This is 'wall-to-wall': Lekota proposes new electoral system for SA
COPE leader Mosiuoa Lekota wants a constituency-based electoral system, which he says will boost accountability
COPE leader Mosiuoa Lekota has proposed the introduction of a constituency-based electoral system, which he says will boost accountability.
The veteran MP also proposes 52 multi-member constituencies based on the 44 district and eight metropolitan governments that already exist in SA.
“This is wall to wall. We will not need to go back and look at how to create constituencies,” said COPE's Farouk Cassim, presenting on Lekota's behalf. Cassim, a COPE councillor in Cape Town, assisted Lekota in drafting his private member's bill — the Electoral Laws Second Amendment Bill — which was presented to the home affairs portfolio committee on Tuesday.
The committee is responsible for amending the electoral law after the Constitutional Court found in June last year that exclusive party proportional representation could no longer be used, and that independent candidates should be allowed to stand for provincial and national elections.
COPE wants to substitute the closed list proportional representation (PR) system with an open list PR system to make public representatives accountable and to allow people a greater say in the government of the country.
If it were up to the party, voters would have a right to rank candidates during the election by voting for a particular party-nominated candidate or an independent candidate, as opposed to voting for a party.
The PR system would then kick into effect on the basis that the candidate who makes the cut would be able to pass the surplus votes to like-minded and ideologically compatible candidates if they so determine before the election, said Cassim.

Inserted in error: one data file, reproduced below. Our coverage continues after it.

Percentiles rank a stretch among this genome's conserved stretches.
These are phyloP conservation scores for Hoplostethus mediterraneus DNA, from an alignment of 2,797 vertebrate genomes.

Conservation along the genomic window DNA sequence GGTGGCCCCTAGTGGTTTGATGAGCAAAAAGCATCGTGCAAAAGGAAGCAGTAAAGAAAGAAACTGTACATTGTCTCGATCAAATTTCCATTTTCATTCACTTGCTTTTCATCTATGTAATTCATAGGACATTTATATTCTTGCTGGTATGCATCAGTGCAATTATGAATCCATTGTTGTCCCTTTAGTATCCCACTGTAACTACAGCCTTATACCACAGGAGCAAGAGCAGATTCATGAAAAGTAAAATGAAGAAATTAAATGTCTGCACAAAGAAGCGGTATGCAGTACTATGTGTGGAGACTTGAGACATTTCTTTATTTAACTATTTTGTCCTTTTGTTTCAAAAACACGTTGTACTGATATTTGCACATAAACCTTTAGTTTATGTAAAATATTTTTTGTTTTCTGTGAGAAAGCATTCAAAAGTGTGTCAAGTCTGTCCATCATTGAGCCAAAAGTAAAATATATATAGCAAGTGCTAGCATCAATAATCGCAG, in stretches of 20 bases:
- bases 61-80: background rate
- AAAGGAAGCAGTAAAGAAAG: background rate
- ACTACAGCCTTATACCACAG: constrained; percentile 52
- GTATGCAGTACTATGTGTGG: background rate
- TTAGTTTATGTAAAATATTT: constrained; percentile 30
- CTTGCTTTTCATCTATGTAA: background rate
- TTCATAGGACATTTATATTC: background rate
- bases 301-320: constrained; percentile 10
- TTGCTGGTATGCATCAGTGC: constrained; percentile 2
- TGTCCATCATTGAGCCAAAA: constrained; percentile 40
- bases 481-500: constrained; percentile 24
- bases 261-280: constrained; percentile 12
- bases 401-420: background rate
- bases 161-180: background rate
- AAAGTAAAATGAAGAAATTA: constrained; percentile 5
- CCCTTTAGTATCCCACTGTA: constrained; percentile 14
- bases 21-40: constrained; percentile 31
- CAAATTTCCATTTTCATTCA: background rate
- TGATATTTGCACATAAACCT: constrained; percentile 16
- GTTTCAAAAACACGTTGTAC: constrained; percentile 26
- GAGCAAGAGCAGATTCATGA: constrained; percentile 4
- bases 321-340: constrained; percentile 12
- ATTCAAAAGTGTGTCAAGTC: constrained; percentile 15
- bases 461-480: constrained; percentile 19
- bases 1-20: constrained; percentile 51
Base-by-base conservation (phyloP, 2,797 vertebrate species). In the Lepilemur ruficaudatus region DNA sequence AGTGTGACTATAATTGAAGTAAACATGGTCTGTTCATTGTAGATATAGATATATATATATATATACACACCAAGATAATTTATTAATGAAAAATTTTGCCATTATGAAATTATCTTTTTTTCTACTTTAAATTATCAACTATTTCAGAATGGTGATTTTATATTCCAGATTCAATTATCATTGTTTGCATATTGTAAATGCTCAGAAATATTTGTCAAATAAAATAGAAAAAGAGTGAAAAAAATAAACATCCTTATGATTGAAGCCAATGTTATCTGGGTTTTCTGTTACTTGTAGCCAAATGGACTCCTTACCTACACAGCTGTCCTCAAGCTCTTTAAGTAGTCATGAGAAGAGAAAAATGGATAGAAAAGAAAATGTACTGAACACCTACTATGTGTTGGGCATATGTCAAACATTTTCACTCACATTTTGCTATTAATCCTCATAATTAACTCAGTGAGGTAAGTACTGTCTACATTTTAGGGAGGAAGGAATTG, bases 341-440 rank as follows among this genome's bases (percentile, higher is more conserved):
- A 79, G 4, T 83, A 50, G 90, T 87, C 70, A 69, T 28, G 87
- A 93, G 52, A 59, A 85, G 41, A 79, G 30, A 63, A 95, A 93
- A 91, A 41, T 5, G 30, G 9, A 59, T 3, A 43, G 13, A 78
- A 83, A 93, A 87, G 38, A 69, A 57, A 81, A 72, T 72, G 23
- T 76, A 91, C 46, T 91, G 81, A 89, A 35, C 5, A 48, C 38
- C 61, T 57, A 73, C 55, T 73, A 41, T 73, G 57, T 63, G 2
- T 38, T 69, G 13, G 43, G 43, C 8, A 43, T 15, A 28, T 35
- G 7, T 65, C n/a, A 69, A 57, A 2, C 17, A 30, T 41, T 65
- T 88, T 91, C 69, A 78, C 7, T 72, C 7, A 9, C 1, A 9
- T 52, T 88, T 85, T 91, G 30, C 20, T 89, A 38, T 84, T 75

The bill is also proposing decreasing the number of MPs to 350, and having a smaller government in keeping with the country's enormous fiscal difficulties.
A minimum of one-third of the seats would be reserved for women, according to Lekota's proposals.
Lekota said the origins of his bill go back to the Freedom Charter.
“The critical thing here is that we are continuing the process of our constitution-making and we have come along with this and at a certain point, we seem to have veered off,” he said.
Some of the thinking in the bill is based on the 2003 Frederick van Zyl Slabbert electoral report which has been gathering dust.
The cabinet appointed a team under Van Zyl Slabbert's leadership in 2002 to investigate electoral systems and report on what would best suit SA. One of the task team’s main recommendations was for SA to have a mix of proportional representation and a constituency-based system.
It was suggested that the country be divided into 69 “multi-member constituencies,” that would together directly elect 300 of the 400 members of the National Assembly.
The remaining 100 seats would be filled according to proportional representation.
MPs from across the political party spectrum appeared to be keen on Lekota's bill.
The committee decided to hold a workshop where MPs will learn more about the technical proposals contained in the bill.